Jeb Bush: Romney, GOP need to fix “insulting” tone to Latinos
Bush’s comments come after he was named a member of Romney’s Latino leadership team.
Former Florida Gov. Jeb Bush (R) on Monday said that his party’s presidential nominee Mitt Romney has boxed himself on the issue of immigration and cautioned that his party must work to improve its standing with Latino voters.
Bush, the brother of former President George W. Bush, spoke to reporters at a Bloomberg LP headquarters in New York, reports The Guardian:
“Don’t just talk about Hispanics and say immediately we must have controlled borders,” he said. “It’s kind of insulting when you think about it. Change the tone would be the first thing. Second, on immigration, I think we need to have a broader approach.”
Bush said Romney had “work to do” to win over Latinos. “I think he needs to campaign in Hispanic communities, which he’s doing. I think he needs to broaden the issue out, to make it an economics issue as much as it is a rule of law … Have a broader message and have a more intense message. There is work to do, though,” he said. “I’d say that, if an objective teacher was grading where we are right now, I’d say ‘needs improvement’ – hopefully not an unfinished grade.”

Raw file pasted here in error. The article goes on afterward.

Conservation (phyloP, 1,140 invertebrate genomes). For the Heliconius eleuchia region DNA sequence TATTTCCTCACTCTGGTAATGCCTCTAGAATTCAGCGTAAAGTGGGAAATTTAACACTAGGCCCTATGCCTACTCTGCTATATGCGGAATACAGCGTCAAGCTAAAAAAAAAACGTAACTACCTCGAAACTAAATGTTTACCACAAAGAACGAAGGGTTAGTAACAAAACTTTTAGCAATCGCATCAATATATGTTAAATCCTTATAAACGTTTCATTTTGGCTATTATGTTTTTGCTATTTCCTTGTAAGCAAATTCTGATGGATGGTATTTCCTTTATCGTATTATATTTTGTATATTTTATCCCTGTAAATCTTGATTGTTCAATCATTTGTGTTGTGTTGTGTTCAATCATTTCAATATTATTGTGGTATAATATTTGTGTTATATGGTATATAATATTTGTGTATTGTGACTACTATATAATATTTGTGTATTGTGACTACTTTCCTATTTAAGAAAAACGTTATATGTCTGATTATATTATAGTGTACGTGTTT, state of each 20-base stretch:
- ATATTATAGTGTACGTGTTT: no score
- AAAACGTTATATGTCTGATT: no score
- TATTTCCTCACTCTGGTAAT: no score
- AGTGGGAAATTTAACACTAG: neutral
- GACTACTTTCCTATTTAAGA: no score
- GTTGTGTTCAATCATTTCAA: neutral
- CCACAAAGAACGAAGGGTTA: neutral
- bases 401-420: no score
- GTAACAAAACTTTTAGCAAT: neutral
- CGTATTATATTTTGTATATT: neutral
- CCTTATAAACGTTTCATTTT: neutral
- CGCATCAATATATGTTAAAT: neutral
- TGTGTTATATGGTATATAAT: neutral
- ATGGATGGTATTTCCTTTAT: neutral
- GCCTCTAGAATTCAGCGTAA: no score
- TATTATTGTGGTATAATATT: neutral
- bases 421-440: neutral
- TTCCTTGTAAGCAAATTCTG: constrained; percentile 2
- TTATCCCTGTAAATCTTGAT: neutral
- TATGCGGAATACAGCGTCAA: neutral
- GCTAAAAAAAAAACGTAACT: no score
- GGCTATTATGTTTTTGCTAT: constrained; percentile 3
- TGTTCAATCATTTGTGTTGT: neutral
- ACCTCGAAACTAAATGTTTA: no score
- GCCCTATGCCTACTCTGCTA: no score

But Bush admitted his is not the prevailing view among Republicans, many of whom support measures such as the Arizona law, now the subject of a supreme court challenge, requiring police to check the immigration status of people they stop and making it a criminal [offense] to be in the state as an illegal immigrant.
“I do feel a little out of step with my party on this,” he said.
Romney has begun to reach out to Latino voters since wrapping up the GOP presidential nomination, but in doing so, he’s virtually skirted the immigration issue. The former Massachusetts governor’s campaign has indicated it believes it can win over Latinos simply by keying in on the struggling economy, but count Bush, who still enjoys widespread popularity among Florida Latinos, as skeptical.
It appears Bush, who backs a path to citizenship for some undocumented immigrants, isn’t going to pull any punches no matter the political circumstance. It’s an indication of Bush’s stature within the party and the urgency with which he views the GOP’s brand problem with Latinos.